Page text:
A pseudo-"Conconi test" to predict the anaerobic threshold.

The "Conconi test" is a noninvasive field test to determine the anaerobic threshold, based on an observed deviation from the linear heart rate (here FC) vs. running speed (RS) curve at high RS. The title of this article reports a "pseudo" before "Conconi test" because the protocol suggested by Conconi et al. ("The Conconi test: methodology after 12 years of application" - Centro Studi Biomedici Applicati allo Sport, Università degli Studi di Ferrara, Italy - Oct. 1996) is slightly different, but the main attempt is just to describe a method that can be used by any runner that owns a Heart Rate Monitor, a Chrono and a measured stretch of road.
The simplified method used here has the following protocol:
  1. 20 minutes warm-up
  2. 5 minutes stretching
  3. using a 1000 m ring, the athlete increases his speed every 500 m
  4. when the athlete is unable to continue the session stops (the athlete should complete between 2.5 and 4 km before being unable to continue)
  5. 20 minutes cool-down (optional).
At the end of the test two types of graphs can be plotted: the first one represents the FC vs. time and the RS vs. time together, as shown below.

FC and speed vs. time.
The detail of the previous plot is shown in the next figure, where the distance references are highlighted.

FC and speed vs. time: detail.
Zooming on the top of the red curve (FC), the FCmax can be easily read.

FCmax: detail.
But the most important graph is the following. Plotting FC vs. RS the anaerobic threshold can be determined finding the deflection point, where there is a deviation from the linear FC vs. RS curve. The meaning of this knee is simple: when linearity stops, the accumulation of lacitc acid (LA) starts. The higher the threshold, the higher the RS without accumulation of LA. Thus you can find the anaerobic threshold for FC (AFC - Anaerobic Heart Rate) and for the speed (ARS - Anaerobic Running Speed).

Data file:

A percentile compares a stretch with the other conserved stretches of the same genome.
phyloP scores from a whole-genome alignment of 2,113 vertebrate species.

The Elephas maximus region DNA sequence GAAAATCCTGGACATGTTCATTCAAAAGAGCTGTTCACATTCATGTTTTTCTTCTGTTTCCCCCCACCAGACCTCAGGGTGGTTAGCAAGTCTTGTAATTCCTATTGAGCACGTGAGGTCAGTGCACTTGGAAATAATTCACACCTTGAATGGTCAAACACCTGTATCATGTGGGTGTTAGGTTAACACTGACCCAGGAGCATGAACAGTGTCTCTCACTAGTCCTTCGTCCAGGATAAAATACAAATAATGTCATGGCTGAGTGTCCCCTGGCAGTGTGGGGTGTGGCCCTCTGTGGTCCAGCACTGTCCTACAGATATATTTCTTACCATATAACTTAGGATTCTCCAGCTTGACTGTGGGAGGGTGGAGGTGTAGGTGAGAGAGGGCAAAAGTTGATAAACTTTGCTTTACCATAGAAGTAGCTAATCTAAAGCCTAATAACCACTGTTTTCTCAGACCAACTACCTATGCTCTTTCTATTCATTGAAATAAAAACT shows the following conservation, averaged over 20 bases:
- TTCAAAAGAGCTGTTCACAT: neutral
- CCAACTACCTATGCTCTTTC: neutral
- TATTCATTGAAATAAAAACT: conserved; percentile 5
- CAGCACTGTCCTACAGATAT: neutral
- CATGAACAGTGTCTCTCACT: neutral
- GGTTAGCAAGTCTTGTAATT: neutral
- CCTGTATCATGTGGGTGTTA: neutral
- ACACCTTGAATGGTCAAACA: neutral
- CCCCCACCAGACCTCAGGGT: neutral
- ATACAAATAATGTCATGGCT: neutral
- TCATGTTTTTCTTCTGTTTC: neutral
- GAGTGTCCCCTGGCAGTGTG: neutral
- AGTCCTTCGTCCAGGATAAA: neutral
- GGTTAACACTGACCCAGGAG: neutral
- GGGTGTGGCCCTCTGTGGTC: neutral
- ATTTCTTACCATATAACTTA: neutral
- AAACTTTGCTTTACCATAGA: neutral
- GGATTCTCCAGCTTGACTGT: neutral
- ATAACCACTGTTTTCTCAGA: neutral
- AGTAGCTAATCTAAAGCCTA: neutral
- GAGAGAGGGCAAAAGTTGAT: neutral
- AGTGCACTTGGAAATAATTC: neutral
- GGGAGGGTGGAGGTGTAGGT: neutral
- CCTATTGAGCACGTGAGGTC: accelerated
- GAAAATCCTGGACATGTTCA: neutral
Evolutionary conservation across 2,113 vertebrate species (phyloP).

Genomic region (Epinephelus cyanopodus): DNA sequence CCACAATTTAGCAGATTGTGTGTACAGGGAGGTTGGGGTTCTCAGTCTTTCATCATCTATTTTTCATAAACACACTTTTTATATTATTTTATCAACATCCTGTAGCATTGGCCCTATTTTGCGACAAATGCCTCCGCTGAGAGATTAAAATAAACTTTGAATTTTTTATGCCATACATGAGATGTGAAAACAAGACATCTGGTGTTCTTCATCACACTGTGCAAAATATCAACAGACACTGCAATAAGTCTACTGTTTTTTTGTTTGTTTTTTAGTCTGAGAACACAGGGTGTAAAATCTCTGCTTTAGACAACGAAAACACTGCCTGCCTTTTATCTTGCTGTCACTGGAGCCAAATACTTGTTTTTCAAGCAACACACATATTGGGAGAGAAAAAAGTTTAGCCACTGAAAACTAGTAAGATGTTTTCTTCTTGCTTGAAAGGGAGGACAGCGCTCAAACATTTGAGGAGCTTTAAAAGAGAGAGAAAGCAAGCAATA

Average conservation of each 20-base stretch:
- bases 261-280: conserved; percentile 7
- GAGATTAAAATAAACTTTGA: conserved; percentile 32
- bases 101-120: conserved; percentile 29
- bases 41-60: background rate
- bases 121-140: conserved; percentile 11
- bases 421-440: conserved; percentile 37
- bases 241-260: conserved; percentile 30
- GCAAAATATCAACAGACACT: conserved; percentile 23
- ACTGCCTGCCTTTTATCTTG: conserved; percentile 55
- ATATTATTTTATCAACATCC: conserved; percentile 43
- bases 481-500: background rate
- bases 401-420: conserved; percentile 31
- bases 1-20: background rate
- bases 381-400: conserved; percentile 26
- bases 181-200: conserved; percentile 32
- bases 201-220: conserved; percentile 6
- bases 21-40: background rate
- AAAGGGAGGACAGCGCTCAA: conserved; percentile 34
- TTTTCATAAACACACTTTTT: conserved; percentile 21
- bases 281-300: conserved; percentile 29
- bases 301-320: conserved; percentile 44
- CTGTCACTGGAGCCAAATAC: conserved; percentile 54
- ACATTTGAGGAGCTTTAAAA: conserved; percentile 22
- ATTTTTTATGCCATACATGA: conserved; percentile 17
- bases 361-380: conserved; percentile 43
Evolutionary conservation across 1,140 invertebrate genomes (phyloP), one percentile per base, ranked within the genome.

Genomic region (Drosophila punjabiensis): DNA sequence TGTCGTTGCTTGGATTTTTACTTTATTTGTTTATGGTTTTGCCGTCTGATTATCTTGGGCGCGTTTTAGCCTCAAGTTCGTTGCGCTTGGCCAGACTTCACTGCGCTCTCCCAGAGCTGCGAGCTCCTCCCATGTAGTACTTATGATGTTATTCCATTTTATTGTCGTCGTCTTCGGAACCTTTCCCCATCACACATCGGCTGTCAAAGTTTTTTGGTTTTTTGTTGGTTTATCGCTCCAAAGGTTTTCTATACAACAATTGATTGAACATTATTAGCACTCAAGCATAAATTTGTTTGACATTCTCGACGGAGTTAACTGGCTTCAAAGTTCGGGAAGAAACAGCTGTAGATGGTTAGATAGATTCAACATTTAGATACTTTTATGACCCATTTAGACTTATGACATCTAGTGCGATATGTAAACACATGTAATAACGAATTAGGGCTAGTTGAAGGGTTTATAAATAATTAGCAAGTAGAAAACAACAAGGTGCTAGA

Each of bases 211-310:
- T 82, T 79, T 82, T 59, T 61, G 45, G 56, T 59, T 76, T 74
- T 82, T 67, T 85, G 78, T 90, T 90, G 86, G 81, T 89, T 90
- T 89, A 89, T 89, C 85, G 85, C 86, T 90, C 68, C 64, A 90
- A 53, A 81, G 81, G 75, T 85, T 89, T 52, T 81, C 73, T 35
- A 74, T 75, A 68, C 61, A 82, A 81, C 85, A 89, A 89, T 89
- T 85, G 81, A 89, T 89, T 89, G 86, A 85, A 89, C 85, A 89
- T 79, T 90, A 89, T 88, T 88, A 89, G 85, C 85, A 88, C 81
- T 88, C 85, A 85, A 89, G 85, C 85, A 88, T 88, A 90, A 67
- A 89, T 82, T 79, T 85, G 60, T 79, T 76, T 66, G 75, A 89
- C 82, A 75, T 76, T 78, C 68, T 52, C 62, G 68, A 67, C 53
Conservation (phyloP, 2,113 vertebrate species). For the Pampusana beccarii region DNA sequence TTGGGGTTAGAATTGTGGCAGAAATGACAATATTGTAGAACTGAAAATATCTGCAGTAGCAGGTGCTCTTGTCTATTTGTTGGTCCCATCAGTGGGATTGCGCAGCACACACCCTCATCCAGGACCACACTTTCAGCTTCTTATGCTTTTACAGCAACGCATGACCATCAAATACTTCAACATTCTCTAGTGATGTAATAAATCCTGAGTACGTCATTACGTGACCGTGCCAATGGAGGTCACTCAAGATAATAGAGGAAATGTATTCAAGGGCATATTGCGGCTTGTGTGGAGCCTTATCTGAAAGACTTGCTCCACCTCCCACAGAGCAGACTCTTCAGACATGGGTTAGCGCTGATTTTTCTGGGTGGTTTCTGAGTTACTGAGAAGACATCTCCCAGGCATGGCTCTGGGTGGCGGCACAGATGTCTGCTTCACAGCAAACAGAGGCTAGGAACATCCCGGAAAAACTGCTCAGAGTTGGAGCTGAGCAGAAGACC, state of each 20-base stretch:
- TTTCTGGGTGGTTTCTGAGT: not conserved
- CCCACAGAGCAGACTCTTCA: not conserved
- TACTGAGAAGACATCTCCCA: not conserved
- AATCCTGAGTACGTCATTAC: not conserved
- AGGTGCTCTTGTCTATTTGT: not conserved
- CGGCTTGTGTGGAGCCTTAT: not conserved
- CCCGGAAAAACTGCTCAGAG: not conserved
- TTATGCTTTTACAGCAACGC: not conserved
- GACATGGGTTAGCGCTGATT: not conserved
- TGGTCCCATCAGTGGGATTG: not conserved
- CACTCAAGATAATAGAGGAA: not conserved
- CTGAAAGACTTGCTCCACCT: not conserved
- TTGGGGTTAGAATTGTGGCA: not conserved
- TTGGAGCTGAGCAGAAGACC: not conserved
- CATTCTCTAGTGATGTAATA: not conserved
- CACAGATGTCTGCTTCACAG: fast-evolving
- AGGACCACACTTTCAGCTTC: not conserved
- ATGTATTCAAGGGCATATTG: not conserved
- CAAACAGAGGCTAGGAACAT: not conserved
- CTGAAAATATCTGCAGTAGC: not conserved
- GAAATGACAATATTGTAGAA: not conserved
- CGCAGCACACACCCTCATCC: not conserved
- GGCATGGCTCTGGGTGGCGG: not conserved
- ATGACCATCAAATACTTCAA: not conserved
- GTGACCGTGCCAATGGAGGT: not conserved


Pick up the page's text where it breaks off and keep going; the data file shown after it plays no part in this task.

Graphic method to determine the anaerobic threshold.
The accuracy of this method, anyway, is strictly connected with the accuracies of the instruments employed and with the human and environmental boundary conditions. Anyway, this is for sure a good tool to understand the orders of magnitude of the variables used. As Claude Rouelle taught me: "Is it going to be accurate? No. Is it going to be useful? Yes!".
Here there is a table to quickly understand how to use the results (values can slightly change with athletes: this is working for me and it's just the explanation of a method):

KIND OF TRAINING
SPEED
Recovery long
Lower than 78% of ARS
Slow
Between 80 and 82% of ARS
Long
Between 87 and 90% of ARS
Medium
Between 92 and 95% of ARS
Fast
Between 97 and 100% of ARS
Medium repetitions
Between 97 and 100% of ARS
Short repetitions
Between 105 and 108% of ARS

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